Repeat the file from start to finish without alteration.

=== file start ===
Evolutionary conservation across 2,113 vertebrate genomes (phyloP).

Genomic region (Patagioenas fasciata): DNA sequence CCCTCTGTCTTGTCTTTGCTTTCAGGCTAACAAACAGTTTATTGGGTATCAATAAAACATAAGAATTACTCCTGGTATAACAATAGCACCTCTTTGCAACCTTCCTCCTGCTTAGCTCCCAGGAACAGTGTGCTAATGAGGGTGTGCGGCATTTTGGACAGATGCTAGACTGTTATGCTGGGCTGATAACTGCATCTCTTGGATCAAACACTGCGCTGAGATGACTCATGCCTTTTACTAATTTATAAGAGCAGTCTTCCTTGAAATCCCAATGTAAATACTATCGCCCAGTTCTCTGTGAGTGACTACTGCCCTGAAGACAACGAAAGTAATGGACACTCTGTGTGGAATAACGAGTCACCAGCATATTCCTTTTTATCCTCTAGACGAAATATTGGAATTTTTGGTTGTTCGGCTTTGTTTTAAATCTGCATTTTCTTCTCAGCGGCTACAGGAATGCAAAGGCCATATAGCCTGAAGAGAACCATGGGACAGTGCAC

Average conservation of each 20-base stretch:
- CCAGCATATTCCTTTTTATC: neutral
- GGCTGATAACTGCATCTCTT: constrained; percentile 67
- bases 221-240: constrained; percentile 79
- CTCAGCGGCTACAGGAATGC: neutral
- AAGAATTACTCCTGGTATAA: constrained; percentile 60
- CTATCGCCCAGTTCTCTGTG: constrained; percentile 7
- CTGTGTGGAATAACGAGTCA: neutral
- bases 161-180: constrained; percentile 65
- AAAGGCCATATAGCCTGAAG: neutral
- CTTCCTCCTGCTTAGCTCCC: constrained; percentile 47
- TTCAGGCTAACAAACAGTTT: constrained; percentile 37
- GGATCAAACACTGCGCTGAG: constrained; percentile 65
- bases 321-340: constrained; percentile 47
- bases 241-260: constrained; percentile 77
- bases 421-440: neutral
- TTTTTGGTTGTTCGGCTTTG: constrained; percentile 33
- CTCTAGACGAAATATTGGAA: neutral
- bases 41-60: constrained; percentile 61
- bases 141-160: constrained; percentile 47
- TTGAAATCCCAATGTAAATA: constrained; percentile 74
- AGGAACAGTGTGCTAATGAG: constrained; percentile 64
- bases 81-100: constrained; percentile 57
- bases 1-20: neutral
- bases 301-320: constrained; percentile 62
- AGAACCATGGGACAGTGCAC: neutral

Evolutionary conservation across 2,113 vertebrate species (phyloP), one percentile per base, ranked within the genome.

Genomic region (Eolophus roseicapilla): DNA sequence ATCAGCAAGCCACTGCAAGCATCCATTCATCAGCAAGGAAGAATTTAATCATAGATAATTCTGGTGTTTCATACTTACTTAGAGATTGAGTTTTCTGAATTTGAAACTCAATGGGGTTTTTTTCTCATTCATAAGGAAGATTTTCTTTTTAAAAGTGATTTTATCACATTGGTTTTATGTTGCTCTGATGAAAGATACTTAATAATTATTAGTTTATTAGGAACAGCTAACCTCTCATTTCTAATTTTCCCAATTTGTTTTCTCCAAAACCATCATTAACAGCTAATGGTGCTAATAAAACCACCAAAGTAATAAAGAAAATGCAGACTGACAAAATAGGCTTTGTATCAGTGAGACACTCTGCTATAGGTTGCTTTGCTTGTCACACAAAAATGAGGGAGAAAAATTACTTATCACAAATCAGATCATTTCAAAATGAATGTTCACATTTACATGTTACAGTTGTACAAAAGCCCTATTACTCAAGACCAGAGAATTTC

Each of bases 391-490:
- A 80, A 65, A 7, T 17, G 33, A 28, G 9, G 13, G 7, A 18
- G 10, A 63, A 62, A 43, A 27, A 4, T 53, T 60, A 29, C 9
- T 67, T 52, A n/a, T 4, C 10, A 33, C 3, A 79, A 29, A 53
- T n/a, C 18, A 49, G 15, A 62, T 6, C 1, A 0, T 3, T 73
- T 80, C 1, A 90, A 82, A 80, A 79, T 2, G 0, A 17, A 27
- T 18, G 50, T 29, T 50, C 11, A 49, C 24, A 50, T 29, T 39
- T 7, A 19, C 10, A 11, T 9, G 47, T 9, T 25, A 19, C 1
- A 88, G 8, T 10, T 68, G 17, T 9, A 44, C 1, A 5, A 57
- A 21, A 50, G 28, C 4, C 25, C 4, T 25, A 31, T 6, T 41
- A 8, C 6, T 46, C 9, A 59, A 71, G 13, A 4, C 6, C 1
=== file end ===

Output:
Evolutionary conservation across 2,113 vertebrate genomes (phyloP).

Genomic region (Patagioenas fasciata): DNA sequence CCCTCTGTCTTGTCTTTGCTTTCAGGCTAACAAACAGTTTATTGGGTATCAATAAAACATAAGAATTACTCCTGGTATAACAATAGCACCTCTTTGCAACCTTCCTCCTGCTTAGCTCCCAGGAACAGTGTGCTAATGAGGGTGTGCGGCATTTTGGACAGATGCTAGACTGTTATGCTGGGCTGATAACTGCATCTCTTGGATCAAACACTGCGCTGAGATGACTCATGCCTTTTACTAATTTATAAGAGCAGTCTTCCTTGAAATCCCAATGTAAATACTATCGCCCAGTTCTCTGTGAGTGACTACTGCCCTGAAGACAACGAAAGTAATGGACACTCTGTGTGGAATAACGAGTCACCAGCATATTCCTTTTTATCCTCTAGACGAAATATTGGAATTTTTGGTTGTTCGGCTTTGTTTTAAATCTGCATTTTCTTCTCAGCGGCTACAGGAATGCAAAGGCCATATAGCCTGAAGAGAACCATGGGACAGTGCAC

Average conservation of each 20-base stretch:
- CCAGCATATTCCTTTTTATC: neutral
- GGCTGATAACTGCATCTCTT: constrained; percentile 67
- bases 221-240: constrained; percentile 79
- CTCAGCGGCTACAGGAATGC: neutral
- AAGAATTACTCCTGGTATAA: constrained; percentile 60
- CTATCGCCCAGTTCTCTGTG: constrained; percentile 7
- CTGTGTGGAATAACGAGTCA: neutral
- bases 161-180: constrained; percentile 65
- AAAGGCCATATAGCCTGAAG: neutral
- CTTCCTCCTGCTTAGCTCCC: constrained; percentile 47
- TTCAGGCTAACAAACAGTTT: constrained; percentile 37
- GGATCAAACACTGCGCTGAG: constrained; percentile 65
- bases 321-340: constrained; percentile 47
- bases 241-260: constrained; percentile 77
- bases 421-440: neutral
- TTTTTGGTTGTTCGGCTTTG: constrained; percentile 33
- CTCTAGACGAAATATTGGAA: neutral
- bases 41-60: constrained; percentile 61
- bases 141-160: constrained; percentile 47
- TTGAAATCCCAATGTAAATA: constrained; percentile 74
- AGGAACAGTGTGCTAATGAG: constrained; percentile 64
- bases 81-100: constrained; percentile 57
- bases 1-20: neutral
- bases 301-320: constrained; percentile 62
- AGAACCATGGGACAGTGCAC: neutral

Evolutionary conservation across 2,113 vertebrate species (phyloP), one percentile per base, ranked within the genome.

Genomic region (Eolophus roseicapilla): DNA sequence ATCAGCAAGCCACTGCAAGCATCCATTCATCAGCAAGGAAGAATTTAATCATAGATAATTCTGGTGTTTCATACTTACTTAGAGATTGAGTTTTCTGAATTTGAAACTCAATGGGGTTTTTTTCTCATTCATAAGGAAGATTTTCTTTTTAAAAGTGATTTTATCACATTGGTTTTATGTTGCTCTGATGAAAGATACTTAATAATTATTAGTTTATTAGGAACAGCTAACCTCTCATTTCTAATTTTCCCAATTTGTTTTCTCCAAAACCATCATTAACAGCTAATGGTGCTAATAAAACCACCAAAGTAATAAAGAAAATGCAGACTGACAAAATAGGCTTTGTATCAGTGAGACACTCTGCTATAGGTTGCTTTGCTTGTCACACAAAAATGAGGGAGAAAAATTACTTATCACAAATCAGATCATTTCAAAATGAATGTTCACATTTACATGTTACAGTTGTACAAAAGCCCTATTACTCAAGACCAGAGAATTTC

Each of bases 391-490:
- A 80, A 65, A 7, T 17, G 33, A 28, G 9, G 13, G 7, A 18
- G 10, A 63, A 62, A 43, A 27, A 4, T 53, T 60, A 29, C 9
- T 67, T 52, A n/a, T 4, C 10, A 33, C 3, A 79, A 29, A 53
- T n/a, C 18, A 49, G 15, A 62, T 6, C 1, A 0, T 3, T 73
- T 80, C 1, A 90, A 82, A 80, A 79, T 2, G 0, A 17, A 27
- T 18, G 50, T 29, T 50, C 11, A 49, C 24, A 50, T 29, T 39
- T 7, A 19, C 10, A 11, T 9, G 47, T 9, T 25, A 19, C 1
- A 88, G 8, T 10, T 68, G 17, T 9, A 44, C 1, A 5, A 57
- A 21, A 50, G 28, C 4, C 25, C 4, T 25, A 31, T 6, T 41
- A 8, C 6, T 46, C 9, A 59, A 71, G 13, A 4, C 6, C 1